XenServer is an open source project and community managed by Citrix. The project develops open source software for securely running multiple operating systems and applications on a single device, enabling hardware consolidation and automation to reduce costs and simplify IT management of servers and applications.
Citrix provides a commercial support and services for XenServer under an enterprise license agreement for those users who need dedicated support.
Xen originated as a research project at the University of Cambridge, led by Ian Pratt, senior lecturer at Cambridge who co-founded XenSource, Inc. with Simon Crosby also of Cambridge University. The first public release of Xen was made in 2003.
Xen 1.0 was officially released followed a short time later by Xen 2.0. At the same time, Ian Pratt and several other technology leaders founded XenSource, Inc. to convert the Xen hypervisor from a research tool into a competitive product for enterprise computing. As part of the corporate strategy, the Xen hypervisor remained an open source solution.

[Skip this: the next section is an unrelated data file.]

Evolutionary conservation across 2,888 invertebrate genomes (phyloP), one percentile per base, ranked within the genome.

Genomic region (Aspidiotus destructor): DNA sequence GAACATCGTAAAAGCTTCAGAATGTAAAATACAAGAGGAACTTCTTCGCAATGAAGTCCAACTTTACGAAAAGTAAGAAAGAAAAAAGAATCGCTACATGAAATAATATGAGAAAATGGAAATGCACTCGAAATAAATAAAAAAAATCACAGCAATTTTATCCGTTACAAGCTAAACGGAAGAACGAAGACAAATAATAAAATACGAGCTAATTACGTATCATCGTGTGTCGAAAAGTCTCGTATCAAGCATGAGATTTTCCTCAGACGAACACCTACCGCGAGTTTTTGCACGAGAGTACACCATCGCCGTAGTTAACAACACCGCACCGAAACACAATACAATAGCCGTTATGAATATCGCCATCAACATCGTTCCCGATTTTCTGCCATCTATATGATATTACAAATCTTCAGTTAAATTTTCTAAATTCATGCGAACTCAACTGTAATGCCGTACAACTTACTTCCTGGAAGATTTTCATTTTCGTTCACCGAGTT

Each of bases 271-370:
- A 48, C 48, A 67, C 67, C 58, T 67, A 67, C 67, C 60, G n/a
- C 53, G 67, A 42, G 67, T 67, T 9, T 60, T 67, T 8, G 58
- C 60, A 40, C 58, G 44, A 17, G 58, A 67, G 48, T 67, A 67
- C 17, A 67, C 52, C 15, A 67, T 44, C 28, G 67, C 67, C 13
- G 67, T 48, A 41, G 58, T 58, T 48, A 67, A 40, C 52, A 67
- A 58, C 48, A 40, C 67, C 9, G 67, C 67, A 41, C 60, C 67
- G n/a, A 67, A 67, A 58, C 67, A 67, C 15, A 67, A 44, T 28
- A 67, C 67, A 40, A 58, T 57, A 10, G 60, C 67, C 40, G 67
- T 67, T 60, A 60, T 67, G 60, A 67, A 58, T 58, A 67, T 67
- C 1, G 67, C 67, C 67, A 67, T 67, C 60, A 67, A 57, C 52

Widespread adoption of the Xen hypervisor took place when Red Hat, Novell, and Sun all added the Xen hypervisor as their virtualization solution of choice. The development community also accelereted the capabilities of Xen with the Xen 3.0 release.
Microsoft and VMWare adopted the concept of Paravirtualization, first introduced by the Xen community.
October 22, 2007, Citrix Systems completed its acquisition of XenSource, and the Xen project moved to http://www.xen.org/. This move had started some time previously, and made public the existence of the Xen Project Advisory Board (Xen AB), which had members from Citrix, IBM, Intel, Hewlett-Packard, Novell, Red Hat, Sun Microsystems and Oracle.
April 15, 2013, it was announced that the Xen Project was moved under the auspices of the Linux Foundation as a Collaborative Project. The Linux Foundation launched a new trademark for "Xen Project" to differentiate the project from any commercial use of the older "Xen" trademark. A new community website was launched at http://xenproject.org/ as part of the transfer. Project members at the time of the announcement included: Amazon, AMD, Bromium, CA Technologies, Calxeda, Cisco, Citrix, Google, Intel, Oracle, Samsung, and Verizon
June 24, 2013, Citrix announced the open source XenServer project with the goal of delivering their formerly proprietary product XenServer as an open source product with greater input and participation from th